ArtsAutosBooksBusinessEducationEntertainmentFamilyFashionFoodGamesGenderHealthHolidaysHomeHubPagesPersonal FinancePetsPoliticsReligionSportsTechnologyTravel

The Basics of Coin Collecting

Updated on February 21, 2009

Coin collecting is the collecting or trading of coins or legally minted currency. Coin collectors collect coins those that were in circulation for only a brief time, coins minted with errors, or especially beautiful or historically interesting pieces. Some focus on coins of a certain nation or historic period, collect coins from various nations, or settle on error coins. Still others might focus on Exonumia - currency, tokens or challenge coins. Elongated or squished souvenir pennies, medallions, tokens, and commemorative coins fall into this category.


Many beginners of coin collecting assume that the older coins is more worthy. In truth, the age of the coin has no direct affect on its value. It is its relative rarity and level of demand that determines its value.


Coin collectors can be of many different types depending on what the focus of their collection hobby is.  

Completists – Completists are the collectors who want to complete a set. For example, a person who wants all the coins minted in 1965 in France.

Year collectors – These coin collectors look for coins of a particular year.

Country collectors – Some people focus on collecting coins of a particular country.

Mintmark collectors - Some collectors consider that different mint marks give sufficient differentiation to justify separate representation in their collection. Some mintmarks are more rare than others.

Theme collectors – This is a rare type of coin collectors. They will collect coins centered on a particular theme. One example could be collecting coins featuring comic book characters on them.

Subject collectors - Collectors with an interest in a subject (e.g. ships or dogs or leaders) may collect only coins depicting that interest.

Precious coin collectors – These are the most elite type of coin collectors. Ordinary coins do not interest them. They collect coins for some value, probably due to a fault in them or some historical significance associated with them.


When you are deciding which coins to buy always consider their relative rarity and opt for the least common dates and mintmarks you can in your budget. Naturally, the condition of a particular coin has a tremendous impact upon its value. Unless you are collecting coins primarily for their metal content always go for the highest grades you can afford.


There are many different types you can collect, but the most profitable are gold and silver coins. As old coins age, so does their value when appraised become higher.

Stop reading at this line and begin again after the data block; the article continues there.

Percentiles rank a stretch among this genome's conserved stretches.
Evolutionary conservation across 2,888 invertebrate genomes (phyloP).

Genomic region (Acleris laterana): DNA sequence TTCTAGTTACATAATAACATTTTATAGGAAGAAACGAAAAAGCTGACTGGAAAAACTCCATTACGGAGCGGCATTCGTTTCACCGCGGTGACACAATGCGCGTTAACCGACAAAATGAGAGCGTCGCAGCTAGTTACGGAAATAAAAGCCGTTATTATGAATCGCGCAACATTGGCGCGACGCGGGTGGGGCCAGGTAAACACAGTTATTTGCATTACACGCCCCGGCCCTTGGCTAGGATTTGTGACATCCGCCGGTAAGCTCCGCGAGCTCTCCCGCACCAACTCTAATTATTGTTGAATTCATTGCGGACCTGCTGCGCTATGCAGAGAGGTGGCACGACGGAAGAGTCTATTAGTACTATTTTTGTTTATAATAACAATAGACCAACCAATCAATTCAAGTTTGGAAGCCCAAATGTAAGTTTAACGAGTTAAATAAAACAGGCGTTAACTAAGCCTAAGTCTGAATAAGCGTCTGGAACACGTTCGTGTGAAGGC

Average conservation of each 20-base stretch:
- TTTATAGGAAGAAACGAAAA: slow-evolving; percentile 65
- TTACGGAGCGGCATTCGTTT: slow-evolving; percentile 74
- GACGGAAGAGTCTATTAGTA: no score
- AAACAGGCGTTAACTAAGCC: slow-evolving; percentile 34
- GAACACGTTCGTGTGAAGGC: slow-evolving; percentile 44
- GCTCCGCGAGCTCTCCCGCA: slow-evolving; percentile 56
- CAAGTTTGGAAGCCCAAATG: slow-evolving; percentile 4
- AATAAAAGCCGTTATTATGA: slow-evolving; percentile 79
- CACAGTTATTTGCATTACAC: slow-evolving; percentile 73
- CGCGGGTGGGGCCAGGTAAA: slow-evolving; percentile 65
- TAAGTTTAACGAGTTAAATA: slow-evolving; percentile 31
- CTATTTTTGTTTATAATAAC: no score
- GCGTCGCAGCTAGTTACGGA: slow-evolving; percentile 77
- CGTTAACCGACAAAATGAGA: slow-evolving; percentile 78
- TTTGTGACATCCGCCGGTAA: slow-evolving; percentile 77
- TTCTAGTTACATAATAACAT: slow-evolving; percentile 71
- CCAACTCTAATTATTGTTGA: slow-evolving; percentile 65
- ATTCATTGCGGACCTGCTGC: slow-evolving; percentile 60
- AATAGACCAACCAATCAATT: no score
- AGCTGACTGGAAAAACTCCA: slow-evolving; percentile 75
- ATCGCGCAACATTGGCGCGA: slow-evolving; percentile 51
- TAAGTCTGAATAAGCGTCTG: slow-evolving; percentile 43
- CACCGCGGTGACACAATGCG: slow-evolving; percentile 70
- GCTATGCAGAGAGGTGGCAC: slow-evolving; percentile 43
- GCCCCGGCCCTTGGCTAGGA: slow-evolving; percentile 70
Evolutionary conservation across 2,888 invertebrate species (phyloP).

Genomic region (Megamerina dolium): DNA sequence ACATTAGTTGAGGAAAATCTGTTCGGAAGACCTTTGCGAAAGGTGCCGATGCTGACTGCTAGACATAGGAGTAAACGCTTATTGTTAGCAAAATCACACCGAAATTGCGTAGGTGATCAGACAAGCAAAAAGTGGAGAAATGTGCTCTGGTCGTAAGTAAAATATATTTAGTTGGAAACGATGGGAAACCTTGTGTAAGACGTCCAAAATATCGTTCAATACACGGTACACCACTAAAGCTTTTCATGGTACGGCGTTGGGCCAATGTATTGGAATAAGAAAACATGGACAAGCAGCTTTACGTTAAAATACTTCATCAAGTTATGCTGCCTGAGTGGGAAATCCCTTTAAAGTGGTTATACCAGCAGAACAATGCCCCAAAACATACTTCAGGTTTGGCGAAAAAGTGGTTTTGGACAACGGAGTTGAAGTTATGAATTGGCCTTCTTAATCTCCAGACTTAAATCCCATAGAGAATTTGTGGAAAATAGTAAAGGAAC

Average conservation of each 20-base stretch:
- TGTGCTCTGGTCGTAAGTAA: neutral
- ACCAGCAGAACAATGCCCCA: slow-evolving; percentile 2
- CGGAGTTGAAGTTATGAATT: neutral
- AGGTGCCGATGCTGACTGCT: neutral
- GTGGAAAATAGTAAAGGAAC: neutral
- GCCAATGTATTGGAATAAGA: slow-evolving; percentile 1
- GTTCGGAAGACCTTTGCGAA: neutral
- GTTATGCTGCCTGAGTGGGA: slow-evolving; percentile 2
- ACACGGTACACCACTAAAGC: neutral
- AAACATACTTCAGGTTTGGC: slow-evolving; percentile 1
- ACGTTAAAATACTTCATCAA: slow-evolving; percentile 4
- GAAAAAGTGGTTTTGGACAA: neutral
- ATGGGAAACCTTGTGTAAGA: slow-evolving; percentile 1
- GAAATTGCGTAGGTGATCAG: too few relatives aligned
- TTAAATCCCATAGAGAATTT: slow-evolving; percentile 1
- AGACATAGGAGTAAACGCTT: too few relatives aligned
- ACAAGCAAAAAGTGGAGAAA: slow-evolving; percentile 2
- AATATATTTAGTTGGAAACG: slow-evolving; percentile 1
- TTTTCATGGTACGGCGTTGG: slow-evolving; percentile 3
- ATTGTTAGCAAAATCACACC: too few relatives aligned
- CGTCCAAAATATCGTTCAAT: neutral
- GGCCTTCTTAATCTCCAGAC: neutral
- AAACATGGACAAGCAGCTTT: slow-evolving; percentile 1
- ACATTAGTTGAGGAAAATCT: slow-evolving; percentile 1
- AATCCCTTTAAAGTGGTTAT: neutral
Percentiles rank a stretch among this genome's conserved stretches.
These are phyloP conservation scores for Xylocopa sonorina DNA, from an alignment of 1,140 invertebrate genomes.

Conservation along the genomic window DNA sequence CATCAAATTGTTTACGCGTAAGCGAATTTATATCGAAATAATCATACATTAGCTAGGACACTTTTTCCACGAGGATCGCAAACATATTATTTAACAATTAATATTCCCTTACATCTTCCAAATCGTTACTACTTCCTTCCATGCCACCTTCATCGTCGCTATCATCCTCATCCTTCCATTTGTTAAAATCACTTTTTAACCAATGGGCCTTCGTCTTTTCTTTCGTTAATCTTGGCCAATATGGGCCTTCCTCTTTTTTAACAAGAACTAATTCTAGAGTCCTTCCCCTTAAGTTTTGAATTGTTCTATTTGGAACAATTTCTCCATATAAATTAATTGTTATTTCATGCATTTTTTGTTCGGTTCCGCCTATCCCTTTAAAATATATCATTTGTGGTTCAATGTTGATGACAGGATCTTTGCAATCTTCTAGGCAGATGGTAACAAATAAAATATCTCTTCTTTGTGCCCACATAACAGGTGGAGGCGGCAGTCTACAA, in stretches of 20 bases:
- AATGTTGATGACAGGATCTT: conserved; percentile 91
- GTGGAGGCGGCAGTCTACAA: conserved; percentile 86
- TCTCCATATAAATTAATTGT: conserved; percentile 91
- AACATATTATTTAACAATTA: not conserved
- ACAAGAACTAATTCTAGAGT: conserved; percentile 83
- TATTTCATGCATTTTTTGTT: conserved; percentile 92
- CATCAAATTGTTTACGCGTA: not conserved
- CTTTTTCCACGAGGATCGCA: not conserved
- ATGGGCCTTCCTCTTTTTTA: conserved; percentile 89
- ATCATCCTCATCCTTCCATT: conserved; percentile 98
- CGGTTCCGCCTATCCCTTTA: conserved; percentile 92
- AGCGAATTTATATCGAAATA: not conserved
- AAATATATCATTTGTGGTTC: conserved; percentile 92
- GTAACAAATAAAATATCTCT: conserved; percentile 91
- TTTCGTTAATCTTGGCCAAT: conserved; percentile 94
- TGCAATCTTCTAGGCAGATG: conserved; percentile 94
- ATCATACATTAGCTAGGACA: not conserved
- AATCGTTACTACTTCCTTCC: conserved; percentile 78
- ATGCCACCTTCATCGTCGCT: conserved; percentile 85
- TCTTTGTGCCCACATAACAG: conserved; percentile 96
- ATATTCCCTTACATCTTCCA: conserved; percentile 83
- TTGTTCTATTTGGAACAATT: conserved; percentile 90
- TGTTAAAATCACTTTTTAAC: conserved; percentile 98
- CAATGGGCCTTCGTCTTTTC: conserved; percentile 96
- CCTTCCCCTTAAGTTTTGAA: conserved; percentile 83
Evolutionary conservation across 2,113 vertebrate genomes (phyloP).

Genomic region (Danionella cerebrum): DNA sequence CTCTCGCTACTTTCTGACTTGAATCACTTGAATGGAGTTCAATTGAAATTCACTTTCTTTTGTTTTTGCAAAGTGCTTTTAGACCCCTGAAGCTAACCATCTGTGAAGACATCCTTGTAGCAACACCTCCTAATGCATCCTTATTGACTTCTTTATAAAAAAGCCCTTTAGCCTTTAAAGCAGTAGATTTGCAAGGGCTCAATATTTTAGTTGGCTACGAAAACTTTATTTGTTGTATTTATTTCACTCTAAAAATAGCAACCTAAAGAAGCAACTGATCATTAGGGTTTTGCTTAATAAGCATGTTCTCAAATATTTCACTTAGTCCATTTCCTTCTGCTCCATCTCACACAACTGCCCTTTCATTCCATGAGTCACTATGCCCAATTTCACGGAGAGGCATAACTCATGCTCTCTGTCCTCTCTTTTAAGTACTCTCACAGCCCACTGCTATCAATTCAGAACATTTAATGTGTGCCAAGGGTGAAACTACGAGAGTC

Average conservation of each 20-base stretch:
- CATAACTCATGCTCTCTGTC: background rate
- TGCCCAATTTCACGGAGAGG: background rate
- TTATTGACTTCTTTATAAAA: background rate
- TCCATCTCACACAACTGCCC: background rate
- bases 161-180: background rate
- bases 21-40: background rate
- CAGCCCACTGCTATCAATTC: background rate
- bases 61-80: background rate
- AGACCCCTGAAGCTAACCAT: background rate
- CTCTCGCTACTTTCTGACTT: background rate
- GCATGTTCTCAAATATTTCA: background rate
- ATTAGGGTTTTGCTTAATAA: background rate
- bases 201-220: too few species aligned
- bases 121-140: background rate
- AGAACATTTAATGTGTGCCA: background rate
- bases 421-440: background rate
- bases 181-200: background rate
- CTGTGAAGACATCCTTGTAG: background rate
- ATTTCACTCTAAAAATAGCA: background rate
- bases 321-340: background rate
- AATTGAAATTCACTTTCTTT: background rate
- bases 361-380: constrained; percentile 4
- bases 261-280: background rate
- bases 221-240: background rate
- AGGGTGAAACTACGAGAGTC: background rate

Error and die coins are the result of some kind of flaw or abnormality that occurs during the minting of the coin. Every series of coins that have ever been minted have had their flaws that have made some of them highly collectable. The value of error and die coins depends upon several factors. The scarcity of the error can make the coin very valuable, but it also depends on the date, denomination, the type of error that occurred and how significant it is. While some error coins are almost worthless, others can be worth thousands of dollars.

Toning is the term for tarnishing or discoloration. Some kinds of toning will actually increase a coin's value. A blue tone on silver coins is considered desirable, and an even tone on copper coins is acceptable as long as it isn't so dark that you can't make out the details. As long as the toning isn't uneven, so dark that it obscures the design, or just plain ugly, then it's not a reason to reject a coin.

In coin collecting, the condition of a coin is paramount to its value; a high-quality coin is often worth many times more than a poor coin. Collectors have created systems to describe the overall condition of coins.


The lowest grade for a coin is basal State, or its letter equivalent PO, followed by Fair (Fr), About or Almost Good (AG), Good (G), Very Good (VG), Fine (F), Very Fine (VF),  Extra Fine (EF or XF), Almost or About Uncirculated (AU), Uncirculated (Unc), and the highest grade Brilliant or Beautiful Uncirculated (BU). Thankfully there are now quality coin grading services, such as PCGS, who for a small fee, will accept your coin, thoroughly examine it, assign it a grade, and return it for you.


It should be noted that different types of coins have different sets of criteria that are used to judge their condition. As a general rule the rarer a coin is, the less stringent the grading criteria is.


You can buy hard plastic protective cases and plastic sheets from any hobby store that deals with coins for protecting your coins.


    0 of 8192 characters used
    Post Comment

    • lovelypaper profile image